Lets say I have a transaction like below:

var tx =     { transaction_id: 
      broadcast: false,
       { compression: 'none',
          { expiration: '2018-05-09T13:00:16',
            region: 0,
            ref_block_num: 19637,
            ref_block_prefix: 1895049749,
            max_net_usage_words: 0,
            max_kcpu_usage: 0,
            delay_sec: 0,
            context_free_actions: [],
            actions: [Array] },
         signatures: [] } }

Let's say const privateKey = 5KBwtUpu6qMKysaUXswjQr1b3Rhdza2EftAUFQPi6wZpUdkcY13

What is the specific process for signing this transaction? How are the fields encoded and what data is included in the transaction signature?


You can use eosjs-ecc for signing easily.

If you want to sign a hash:

ecc.Signature.signHash(sha256hash, privateKey).toString()

If you want to sign something that isn't a hash:

ecc.sign(Buffer.from(someData, 'utf8'), privateKey)

Edit: The transaction itself will have to be serialized based on the ABI, packed and then signed. eosjs uses fcbuffer for that.

| improve this answer | |
  • Great! Thanks. I will try this as soon as I get home. :)) – cookiekid May 9 '18 at 22:29
  • But for signing an EOS Transaction, what is the input to the sign function? – John Haager May 9 '18 at 22:35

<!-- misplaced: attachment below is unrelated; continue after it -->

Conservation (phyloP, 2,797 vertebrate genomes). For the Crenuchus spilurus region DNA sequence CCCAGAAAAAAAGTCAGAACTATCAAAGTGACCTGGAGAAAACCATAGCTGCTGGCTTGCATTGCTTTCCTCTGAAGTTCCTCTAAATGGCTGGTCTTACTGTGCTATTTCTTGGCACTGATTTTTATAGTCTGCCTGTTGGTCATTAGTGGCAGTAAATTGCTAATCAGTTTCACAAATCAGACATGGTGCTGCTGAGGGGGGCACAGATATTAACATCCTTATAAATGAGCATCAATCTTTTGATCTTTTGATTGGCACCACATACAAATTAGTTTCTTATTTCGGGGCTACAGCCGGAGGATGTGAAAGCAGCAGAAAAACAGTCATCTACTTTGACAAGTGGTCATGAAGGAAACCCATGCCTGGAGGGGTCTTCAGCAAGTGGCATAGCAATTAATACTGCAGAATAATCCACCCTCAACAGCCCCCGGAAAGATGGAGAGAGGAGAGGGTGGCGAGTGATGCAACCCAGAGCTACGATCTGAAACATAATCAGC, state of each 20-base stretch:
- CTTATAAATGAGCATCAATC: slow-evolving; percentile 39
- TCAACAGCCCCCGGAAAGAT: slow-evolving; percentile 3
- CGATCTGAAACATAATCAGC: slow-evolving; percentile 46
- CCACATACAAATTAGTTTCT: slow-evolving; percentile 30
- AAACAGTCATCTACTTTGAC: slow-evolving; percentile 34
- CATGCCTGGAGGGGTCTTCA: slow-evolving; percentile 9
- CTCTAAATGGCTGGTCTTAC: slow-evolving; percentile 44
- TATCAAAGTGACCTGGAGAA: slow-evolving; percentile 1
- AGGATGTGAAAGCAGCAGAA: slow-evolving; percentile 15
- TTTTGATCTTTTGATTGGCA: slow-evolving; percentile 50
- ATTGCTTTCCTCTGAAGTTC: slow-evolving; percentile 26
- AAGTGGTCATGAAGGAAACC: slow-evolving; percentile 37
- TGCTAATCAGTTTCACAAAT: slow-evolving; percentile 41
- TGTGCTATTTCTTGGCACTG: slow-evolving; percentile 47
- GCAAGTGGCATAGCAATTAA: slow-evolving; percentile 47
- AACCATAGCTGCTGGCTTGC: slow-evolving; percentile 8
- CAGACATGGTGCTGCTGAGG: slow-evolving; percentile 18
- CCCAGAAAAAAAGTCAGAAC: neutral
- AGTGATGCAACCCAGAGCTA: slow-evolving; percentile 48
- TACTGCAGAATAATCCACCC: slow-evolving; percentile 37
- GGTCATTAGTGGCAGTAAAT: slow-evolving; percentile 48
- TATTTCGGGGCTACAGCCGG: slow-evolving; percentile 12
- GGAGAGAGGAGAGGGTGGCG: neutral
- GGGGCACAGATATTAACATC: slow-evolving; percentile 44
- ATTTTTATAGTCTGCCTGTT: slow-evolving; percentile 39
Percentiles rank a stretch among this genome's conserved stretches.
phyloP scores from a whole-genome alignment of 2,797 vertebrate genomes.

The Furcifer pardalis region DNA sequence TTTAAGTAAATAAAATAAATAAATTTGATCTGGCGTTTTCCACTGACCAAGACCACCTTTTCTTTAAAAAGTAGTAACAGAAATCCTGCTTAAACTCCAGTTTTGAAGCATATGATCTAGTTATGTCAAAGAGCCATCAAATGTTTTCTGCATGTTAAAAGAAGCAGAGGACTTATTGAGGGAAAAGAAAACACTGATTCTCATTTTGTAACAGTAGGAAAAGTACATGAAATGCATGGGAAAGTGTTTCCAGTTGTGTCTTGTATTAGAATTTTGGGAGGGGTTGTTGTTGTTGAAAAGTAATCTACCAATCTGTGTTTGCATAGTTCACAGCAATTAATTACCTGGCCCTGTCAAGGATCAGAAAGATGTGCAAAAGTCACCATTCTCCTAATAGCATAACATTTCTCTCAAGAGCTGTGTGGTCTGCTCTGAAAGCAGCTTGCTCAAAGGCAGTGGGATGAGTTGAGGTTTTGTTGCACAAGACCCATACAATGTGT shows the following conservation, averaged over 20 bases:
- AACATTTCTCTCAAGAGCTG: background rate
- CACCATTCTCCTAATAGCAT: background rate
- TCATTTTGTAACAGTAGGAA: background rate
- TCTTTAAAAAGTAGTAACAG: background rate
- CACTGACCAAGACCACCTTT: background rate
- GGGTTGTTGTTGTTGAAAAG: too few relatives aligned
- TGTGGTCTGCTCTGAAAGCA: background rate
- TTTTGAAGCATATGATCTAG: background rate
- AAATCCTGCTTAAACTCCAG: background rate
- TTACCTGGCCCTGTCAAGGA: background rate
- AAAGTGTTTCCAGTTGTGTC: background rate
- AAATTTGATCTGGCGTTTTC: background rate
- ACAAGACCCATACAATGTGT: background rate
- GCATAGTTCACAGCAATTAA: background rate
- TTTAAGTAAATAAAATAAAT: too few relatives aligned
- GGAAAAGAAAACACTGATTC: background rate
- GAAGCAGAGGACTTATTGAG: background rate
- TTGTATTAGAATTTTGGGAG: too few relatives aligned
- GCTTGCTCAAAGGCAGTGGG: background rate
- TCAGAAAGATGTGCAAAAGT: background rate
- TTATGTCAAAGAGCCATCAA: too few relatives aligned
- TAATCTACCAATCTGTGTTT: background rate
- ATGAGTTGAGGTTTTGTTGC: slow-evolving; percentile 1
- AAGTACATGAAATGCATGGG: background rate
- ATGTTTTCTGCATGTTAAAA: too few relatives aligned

• 1
    @JohnHaager so that's a bit more in-depth. The transaction itself will have to be serialized based on the ABI, packed and then signed. eosjs uses fcbuffer for that. – nsjames May 9 '18 at 22:41
  • 1
    @nsjames That's good info. You should add it to your answer as it will help those who end up needing to implement transaction signing in languages other than JS. – John Haager May 9 '18 at 23:18
  • @nsjames wait... so this will not generate a valid signature so that the transaction can be pushed to the blockchain with the produced signature? Sorry, I can't try this for myself atm since I'm not at home. – cookiekid May 9 '18 at 23:19

To sign a transaction offline you can use eosjs. There is a configuration option

broadcast [boolean=true] - post the transaction to the blockchain. Use false to obtain a fully signed transaction.

If you want to translate it to another language you need to convert the code from

| improve this answer | |

I normally use it like this and eosjs signs it automatically.

eos.contract('currency').then(currency => {
 currency.transaction(cur => {
  cur.transfer('inita', 'initb', '1 CUR', '')

If you want to sign it yourself i guess you should use eosjs-ecc

| improve this answer | |
  • 1
    This still uses a third party api. I need to do it manually. I have seen eosjs-ecc but I am still unsure of what data actually needs to be signed. You can't sign an object unless it is converted to a string, buffer etc. – cookiekid May 9 '18 at 13:41
  • 1
    To do that manually I would check the EOSRPC Wallet sign_transaction endpoint. But I suggest you to have an instance of keosd and let it handle your keys, you could just call the sign_transaction out-of-the-box! – Leo Ribeiro May 9 '18 at 14:22
  • 2
    "This still uses a third party api". Does this mean you want to sign without using any existing library? If so maybe you should drop "eosjs" from the title. – Todd Fleming May 9 '18 at 19:17
  • No, sorry for confusion. I mean that using nanonano's method requires that you connect to a node. It has to be done without needing to. – cookiekid May 9 '18 at 19:54

Your Answer

By clicking “Post Your Answer”, you agree to our terms of service, privacy policy and cookie policy

Not the answer you're looking for? Browse other questions tagged or ask your own question.